After the lesson Observations on the Doppler Effect, students know and understand why frequencies shift when a wave source or observer move. Now it is time to apply the Doppler formula to quantify the effect. First students learn how to apply the Doppler formula to calculate the amount of frequency shift due to the motion of the observer or the wave source. Then students solve the equation for velocity and calculate the velocity given the original frequency and the shifted frequency. It is amazing how many applications there are for the Doppler formula, including radar detectors, Doppler radar for weather and the expansion of the universe discovered by Edwin Hubble. These applications begin with the Doppler formula.
This lesson applies CCSS Math Practice 2: Reason abstractly and quantitatively and Math Practice 4: Model with mathematics as well as NGSS Science Practice 5: Using mathematics and computational thinking and Science Practice 7: Engaging in argument from evidence. This is all in the context of the performance standard HS-PS4-1: Use mathematical representations to support a claim regarding relationships among the frequency, wavelength, and speed of waves traveling in various media.
I start off the lesson with a review of the previous lesson. I project the Doppler Effect Formula power point which has opening slides that show how the frequency changes on a car horn as a car drives by an observer. I tell students that today we quantify how the frequency changes based on the velocities of the observer or source and the speed of the wave.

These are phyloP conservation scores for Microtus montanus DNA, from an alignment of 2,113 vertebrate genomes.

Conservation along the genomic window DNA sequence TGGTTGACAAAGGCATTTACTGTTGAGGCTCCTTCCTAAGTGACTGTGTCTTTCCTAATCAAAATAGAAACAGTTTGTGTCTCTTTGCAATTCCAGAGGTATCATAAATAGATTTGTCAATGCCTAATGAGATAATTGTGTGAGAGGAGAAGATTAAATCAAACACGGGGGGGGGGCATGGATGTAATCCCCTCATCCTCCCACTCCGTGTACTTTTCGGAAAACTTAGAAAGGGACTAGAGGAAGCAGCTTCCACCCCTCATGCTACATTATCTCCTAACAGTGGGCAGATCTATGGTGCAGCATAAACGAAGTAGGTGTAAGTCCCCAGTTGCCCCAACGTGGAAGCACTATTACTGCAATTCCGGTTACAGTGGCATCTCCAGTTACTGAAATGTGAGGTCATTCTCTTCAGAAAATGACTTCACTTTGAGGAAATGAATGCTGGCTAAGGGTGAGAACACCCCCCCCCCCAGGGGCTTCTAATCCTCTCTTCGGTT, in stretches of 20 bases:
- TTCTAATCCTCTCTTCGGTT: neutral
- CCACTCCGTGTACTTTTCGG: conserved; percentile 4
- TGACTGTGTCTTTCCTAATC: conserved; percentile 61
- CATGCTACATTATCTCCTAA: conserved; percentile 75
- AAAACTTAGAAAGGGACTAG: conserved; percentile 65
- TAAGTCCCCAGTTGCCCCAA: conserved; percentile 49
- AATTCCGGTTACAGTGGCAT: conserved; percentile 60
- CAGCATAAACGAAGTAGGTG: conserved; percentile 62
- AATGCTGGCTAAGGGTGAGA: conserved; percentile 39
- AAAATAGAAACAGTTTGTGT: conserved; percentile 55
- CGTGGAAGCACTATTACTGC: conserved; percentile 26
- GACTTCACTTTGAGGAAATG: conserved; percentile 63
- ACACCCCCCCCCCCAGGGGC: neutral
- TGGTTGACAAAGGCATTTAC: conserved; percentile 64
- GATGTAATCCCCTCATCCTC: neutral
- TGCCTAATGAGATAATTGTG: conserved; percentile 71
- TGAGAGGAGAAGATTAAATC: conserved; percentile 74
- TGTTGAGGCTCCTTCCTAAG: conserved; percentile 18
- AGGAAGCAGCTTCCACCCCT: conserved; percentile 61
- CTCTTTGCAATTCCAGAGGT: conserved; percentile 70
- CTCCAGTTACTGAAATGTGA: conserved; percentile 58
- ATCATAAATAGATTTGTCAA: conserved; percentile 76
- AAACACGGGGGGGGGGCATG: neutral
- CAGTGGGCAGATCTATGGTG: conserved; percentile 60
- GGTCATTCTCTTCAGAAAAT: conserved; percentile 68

I then display the Doppler equation on the power point and explain the variables. The easy one to explain is V, the speed of the wave. Typically, textbooks assign the variable f0 for the original frequency from the wave source. For my students, I teach it as the "source frequency", fs, so that the nomenclature is consistent. We use Vs for the velocity of the wave source and Vo for the velocity of the observer. Students are easily confused by all of the subscripts especially when they are not consistent.
The next task is to explain that the signs for the velocities of the observer and the source. I train the students to keep the signs the way they are in the formula and to put the a new sign in front of the Vs and Vo depending on their motion. If the wave source is moving towards, the sign is positive; if it is moving away, the sign is negative.
Again this leads to frequent mistakes by the students. But if they consistently apply VFW, which stands for:
they are far less likely to make mistakes.
Once the power point is over, I hand out the Doppler Effect Calculations for students to work on for the next 25 minutes. While students work, I go from table to table to help students and provide support. I have the Doppler Calculation Solutions in hand so that when students have questions or want to check their answers, I am prepared to help them (download this file to see all solutions as preview only gives the first page) .
While circulating the room, when a student provides an exemplary solution I put a star next to their solution and ask if they would be willing to present their solution to the class with the document camera. Things go like this until all of the problems are starred with sample student work.
We spend the last 10 minutes of class with students presenting their solutions for the class to see. They place their work under my document camera and talk through the steps they did to get a solution. I ask why they put a positive or negative sign in front of the velocity if they forget to mention it. I inform the students that there is to be a quiz on this material and that I expect them to correct any mistakes they have on their own handout. I collect their work to assess for a grade as they exit the room.